Reactive vs Proactive NOCs

When you hire an operations management center, it's essential to understand precisely what you're getting in the deal.

Is the team you're hiring reactive or proactive? This question is vital to the health of your business. A reactive NOC can keep your business running acceptably well, but there will be downtimes. If a significant problem strikes, you could experience extended outages, which can cost you time and money. The problem is in how a reactive NOC handles its data.

A reactive system lacks tools that can foresee problems. Instead of having the system flag alerts of consequence, teams of trained people are often charged with manually combing over hundreds of thousands of pieces of information to search for problems. It leads to information overload and missed warnings—often to the point that obvious issues are ignored or dismissed until they result in completely degraded and non-functioning systems.

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That's why proactive, intelligent operations management centers are the future of NOCs. The differences are startling—and significant when it comes to your business. The concept is entirely different from the ground-up. A proactive NOC can predict problems long before they happen so that the team can continuously be performing maintenance to keep the system running smoothly, instead of just waiting around to fix it when it periodically breaks down. These operations management centers don't only employ humans for NOC monitoring. Still, in addition, smart helper applications using correlation and in some cases Artificial Intelligence and Machine Learning are also on board to distinguish between false alarms and real warning and intelligent alarms.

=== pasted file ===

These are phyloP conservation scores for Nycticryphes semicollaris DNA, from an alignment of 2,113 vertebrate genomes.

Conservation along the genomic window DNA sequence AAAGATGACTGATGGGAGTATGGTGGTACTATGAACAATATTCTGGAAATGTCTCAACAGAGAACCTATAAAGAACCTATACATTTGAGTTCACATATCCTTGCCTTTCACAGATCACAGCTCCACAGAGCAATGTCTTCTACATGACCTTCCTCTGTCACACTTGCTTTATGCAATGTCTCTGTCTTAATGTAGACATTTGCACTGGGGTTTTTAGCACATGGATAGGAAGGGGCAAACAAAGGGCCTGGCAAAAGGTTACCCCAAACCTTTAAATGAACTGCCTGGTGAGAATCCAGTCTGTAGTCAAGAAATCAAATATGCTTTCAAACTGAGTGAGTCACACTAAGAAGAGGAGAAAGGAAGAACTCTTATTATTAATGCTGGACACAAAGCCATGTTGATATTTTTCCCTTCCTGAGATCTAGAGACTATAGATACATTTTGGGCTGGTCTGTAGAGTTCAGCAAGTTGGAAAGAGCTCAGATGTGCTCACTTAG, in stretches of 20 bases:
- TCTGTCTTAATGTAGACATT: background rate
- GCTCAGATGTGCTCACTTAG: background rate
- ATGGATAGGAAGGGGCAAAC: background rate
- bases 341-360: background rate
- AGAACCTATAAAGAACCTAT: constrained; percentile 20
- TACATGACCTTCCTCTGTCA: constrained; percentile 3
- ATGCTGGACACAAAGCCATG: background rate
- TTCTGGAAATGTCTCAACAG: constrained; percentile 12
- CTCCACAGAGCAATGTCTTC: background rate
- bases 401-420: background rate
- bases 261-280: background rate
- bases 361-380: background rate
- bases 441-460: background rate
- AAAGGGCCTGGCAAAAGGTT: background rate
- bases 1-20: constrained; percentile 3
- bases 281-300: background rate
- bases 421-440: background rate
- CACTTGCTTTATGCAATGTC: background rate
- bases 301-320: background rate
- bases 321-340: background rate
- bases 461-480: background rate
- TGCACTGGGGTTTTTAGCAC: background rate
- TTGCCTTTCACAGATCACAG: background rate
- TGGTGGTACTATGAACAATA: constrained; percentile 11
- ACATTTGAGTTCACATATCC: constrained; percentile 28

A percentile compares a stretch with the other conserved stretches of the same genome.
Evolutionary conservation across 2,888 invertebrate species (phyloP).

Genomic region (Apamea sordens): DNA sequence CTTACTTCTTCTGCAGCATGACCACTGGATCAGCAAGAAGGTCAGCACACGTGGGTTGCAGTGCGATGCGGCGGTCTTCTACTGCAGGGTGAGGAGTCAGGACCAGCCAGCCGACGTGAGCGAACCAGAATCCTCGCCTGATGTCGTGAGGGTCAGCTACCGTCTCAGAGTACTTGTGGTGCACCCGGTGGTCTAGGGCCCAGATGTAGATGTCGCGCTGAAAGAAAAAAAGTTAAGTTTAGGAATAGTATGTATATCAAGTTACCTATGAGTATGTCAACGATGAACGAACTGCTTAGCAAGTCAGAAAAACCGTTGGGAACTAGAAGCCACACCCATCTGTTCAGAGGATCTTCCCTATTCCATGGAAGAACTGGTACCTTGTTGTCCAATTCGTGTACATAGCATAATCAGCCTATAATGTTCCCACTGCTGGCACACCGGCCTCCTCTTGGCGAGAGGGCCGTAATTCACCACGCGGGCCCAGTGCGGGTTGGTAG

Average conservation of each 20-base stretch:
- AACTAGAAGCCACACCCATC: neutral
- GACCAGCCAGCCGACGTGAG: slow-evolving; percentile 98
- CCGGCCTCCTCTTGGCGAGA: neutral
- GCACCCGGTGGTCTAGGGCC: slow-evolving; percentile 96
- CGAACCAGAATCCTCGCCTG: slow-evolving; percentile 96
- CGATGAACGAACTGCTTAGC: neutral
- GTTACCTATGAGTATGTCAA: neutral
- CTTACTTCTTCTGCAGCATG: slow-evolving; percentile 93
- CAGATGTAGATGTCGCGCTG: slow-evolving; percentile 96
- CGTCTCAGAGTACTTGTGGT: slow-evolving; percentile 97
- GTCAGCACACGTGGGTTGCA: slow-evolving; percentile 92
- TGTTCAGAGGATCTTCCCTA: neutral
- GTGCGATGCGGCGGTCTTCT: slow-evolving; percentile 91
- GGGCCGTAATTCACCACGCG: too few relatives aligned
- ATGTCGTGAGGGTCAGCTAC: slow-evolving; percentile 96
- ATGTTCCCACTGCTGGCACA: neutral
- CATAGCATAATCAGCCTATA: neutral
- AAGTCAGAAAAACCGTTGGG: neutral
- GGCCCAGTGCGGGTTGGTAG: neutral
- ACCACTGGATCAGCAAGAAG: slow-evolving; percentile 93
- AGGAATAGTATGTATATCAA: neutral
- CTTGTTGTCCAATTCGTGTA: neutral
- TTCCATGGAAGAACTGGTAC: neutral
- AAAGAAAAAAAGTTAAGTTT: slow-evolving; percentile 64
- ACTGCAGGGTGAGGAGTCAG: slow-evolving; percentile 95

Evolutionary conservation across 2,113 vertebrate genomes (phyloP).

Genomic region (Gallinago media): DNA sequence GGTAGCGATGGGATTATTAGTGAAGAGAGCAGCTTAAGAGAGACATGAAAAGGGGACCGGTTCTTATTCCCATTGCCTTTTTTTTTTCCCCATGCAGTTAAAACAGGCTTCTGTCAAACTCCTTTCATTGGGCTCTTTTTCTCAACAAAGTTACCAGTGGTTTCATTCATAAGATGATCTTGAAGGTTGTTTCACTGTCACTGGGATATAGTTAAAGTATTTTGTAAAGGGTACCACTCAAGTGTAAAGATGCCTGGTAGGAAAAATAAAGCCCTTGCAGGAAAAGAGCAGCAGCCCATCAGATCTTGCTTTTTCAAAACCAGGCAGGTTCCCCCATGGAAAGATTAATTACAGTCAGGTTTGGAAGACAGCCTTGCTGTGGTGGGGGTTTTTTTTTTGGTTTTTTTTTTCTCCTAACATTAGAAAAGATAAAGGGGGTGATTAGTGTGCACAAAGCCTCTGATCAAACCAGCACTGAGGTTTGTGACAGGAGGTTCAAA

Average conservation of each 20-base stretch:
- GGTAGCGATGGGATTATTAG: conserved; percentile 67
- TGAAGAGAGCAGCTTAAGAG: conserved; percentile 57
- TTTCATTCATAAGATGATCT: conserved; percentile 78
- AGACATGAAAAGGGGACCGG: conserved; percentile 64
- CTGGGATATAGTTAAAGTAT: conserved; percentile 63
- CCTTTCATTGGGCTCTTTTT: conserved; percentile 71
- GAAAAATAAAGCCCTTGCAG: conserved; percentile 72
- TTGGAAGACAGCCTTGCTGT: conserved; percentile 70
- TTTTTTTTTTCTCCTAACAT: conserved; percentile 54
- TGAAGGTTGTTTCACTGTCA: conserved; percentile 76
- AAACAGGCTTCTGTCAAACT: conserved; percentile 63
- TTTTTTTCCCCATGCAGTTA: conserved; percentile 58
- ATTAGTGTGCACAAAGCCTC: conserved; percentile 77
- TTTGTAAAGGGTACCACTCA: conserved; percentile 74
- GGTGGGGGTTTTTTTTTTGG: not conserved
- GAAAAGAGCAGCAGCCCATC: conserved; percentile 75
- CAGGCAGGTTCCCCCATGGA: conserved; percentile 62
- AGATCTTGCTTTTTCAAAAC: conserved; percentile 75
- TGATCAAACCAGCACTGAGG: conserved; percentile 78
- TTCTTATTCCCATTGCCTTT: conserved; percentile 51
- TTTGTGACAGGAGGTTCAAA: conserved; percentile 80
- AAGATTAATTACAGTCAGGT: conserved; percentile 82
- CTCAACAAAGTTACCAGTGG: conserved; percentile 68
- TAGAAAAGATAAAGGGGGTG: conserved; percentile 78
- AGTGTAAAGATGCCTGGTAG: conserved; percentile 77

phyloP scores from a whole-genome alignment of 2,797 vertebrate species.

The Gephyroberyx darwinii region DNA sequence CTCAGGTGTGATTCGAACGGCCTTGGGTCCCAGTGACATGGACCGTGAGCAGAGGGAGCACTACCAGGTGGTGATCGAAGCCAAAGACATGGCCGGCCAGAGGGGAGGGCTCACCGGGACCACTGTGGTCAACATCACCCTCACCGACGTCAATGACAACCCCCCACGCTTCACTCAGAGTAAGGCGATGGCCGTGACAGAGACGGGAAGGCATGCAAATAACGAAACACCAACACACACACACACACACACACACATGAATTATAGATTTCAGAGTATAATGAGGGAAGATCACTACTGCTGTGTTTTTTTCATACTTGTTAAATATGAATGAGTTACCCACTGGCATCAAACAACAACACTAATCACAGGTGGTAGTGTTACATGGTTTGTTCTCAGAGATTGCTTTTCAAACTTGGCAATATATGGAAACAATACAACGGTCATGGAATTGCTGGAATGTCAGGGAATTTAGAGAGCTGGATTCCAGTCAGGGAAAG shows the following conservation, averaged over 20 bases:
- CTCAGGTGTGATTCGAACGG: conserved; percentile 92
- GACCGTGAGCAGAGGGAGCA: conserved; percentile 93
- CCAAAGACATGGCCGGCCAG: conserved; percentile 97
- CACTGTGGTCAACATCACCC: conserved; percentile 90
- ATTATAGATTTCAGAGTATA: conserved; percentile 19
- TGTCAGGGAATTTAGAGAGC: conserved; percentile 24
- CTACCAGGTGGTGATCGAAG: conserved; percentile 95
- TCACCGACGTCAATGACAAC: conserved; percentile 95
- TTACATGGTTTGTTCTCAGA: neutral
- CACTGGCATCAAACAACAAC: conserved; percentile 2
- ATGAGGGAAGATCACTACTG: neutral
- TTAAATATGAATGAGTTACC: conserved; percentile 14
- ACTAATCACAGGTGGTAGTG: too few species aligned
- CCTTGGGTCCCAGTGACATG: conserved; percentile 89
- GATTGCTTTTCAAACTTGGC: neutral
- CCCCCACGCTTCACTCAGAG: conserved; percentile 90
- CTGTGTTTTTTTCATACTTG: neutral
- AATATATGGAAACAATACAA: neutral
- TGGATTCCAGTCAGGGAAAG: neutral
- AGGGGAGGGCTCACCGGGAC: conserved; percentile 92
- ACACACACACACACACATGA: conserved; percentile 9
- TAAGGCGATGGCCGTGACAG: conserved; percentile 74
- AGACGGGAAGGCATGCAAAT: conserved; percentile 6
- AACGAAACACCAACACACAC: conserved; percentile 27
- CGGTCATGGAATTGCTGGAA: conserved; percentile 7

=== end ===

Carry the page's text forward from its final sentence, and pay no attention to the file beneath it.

Structured processes are in charge of comparing alerts system-wide and creating correlations between them that help highly-trained human operators determine precisely where a problem seems to be occurring. Using automatic triage tools that help humans quickly find the source of a problem, the operation team focuses its efforts on preventing downtime and glitches.